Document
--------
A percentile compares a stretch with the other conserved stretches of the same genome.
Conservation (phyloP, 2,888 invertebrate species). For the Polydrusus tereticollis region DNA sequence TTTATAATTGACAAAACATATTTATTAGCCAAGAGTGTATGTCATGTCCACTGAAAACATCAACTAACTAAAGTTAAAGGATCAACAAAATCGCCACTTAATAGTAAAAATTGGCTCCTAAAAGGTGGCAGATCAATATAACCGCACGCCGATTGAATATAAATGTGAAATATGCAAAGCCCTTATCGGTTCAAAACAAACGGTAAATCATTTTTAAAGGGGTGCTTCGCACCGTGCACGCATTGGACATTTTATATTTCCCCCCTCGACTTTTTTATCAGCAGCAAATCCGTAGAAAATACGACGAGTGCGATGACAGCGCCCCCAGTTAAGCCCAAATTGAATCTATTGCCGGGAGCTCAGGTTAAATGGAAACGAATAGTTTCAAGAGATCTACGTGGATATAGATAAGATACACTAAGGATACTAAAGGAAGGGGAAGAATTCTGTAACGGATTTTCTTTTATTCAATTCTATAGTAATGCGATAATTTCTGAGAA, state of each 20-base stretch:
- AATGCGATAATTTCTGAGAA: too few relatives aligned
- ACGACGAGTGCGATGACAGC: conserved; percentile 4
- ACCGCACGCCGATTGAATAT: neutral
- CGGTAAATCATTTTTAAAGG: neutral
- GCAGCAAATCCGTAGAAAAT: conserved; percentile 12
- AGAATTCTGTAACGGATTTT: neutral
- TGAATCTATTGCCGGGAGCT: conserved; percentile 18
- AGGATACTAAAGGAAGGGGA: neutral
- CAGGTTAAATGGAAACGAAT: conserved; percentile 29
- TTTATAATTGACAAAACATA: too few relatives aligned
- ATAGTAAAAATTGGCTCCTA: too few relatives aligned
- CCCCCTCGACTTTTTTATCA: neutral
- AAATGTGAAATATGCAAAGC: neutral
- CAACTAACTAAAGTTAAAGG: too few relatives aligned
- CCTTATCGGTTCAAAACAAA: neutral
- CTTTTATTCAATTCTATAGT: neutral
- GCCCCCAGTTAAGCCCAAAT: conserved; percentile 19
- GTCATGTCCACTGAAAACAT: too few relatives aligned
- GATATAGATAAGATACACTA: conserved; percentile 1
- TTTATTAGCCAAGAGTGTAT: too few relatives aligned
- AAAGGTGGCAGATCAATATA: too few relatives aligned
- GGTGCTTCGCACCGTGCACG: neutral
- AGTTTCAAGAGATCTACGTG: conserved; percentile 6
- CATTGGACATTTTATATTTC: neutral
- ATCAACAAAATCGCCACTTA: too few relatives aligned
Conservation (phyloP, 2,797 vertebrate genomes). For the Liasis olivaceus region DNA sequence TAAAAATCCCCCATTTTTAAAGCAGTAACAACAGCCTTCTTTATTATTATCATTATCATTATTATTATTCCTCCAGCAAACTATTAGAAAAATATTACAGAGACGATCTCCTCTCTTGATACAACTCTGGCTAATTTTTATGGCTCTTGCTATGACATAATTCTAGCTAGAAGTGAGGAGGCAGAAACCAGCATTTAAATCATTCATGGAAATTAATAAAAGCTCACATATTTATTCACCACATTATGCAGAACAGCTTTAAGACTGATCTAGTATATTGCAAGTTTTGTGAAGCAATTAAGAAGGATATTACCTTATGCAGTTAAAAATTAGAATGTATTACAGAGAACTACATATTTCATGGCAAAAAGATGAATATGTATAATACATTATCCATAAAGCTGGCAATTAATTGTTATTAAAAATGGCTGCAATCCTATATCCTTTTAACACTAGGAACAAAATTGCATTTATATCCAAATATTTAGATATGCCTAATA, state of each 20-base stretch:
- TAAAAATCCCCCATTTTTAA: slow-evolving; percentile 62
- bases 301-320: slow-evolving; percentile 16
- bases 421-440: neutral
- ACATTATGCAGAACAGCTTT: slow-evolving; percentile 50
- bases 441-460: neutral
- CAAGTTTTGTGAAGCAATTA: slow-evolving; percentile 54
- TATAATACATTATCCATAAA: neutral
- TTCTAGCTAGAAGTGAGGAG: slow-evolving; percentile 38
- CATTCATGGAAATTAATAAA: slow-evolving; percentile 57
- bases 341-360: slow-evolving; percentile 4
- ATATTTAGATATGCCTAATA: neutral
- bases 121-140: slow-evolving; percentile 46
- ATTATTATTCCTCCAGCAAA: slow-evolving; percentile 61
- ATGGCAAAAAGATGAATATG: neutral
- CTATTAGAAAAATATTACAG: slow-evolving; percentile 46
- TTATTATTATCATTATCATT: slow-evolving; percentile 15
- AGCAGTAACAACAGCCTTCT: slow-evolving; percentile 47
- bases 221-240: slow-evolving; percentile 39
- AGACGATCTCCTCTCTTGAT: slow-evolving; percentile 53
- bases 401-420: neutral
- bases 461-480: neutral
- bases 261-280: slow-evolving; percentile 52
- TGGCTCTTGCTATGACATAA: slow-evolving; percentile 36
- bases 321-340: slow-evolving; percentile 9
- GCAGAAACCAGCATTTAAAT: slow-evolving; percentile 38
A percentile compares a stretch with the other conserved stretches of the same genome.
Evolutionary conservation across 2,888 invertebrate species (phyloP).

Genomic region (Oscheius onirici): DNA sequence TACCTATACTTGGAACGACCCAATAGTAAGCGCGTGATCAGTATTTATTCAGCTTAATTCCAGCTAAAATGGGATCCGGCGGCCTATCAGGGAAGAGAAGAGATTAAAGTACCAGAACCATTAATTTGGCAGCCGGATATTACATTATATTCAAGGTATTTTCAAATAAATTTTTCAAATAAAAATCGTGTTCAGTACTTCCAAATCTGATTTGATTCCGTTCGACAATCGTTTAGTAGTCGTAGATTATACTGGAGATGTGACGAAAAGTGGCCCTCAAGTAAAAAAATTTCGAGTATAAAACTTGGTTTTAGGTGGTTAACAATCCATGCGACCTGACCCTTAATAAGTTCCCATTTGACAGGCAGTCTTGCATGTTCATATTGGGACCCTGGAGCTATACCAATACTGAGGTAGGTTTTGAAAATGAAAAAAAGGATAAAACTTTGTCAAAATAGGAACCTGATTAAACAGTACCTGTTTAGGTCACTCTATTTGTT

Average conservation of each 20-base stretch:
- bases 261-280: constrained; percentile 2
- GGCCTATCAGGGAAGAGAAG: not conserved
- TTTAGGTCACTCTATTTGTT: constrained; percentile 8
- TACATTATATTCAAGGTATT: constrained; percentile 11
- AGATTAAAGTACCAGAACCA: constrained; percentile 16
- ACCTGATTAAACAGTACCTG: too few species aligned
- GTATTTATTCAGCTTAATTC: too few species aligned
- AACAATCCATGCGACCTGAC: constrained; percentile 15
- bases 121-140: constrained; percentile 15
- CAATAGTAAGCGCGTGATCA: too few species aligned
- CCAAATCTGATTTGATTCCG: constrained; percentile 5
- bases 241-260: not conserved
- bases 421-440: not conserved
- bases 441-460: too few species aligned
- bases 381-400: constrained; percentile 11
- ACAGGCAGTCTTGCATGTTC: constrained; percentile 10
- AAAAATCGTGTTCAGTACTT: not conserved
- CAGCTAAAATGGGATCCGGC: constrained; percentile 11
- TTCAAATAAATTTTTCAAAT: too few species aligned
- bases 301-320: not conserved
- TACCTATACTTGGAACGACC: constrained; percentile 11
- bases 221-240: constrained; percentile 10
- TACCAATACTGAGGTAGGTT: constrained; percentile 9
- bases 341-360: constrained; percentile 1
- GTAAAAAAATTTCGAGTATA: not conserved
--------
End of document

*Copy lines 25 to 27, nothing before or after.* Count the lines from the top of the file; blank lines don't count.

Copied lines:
- AGTTTCAAGAGATCTACGTG: conserved; percentile 6
- CATTGGACATTTTATATTTC: neutral
- ATCAACAAAATCGCCACTTA: too few relatives aligned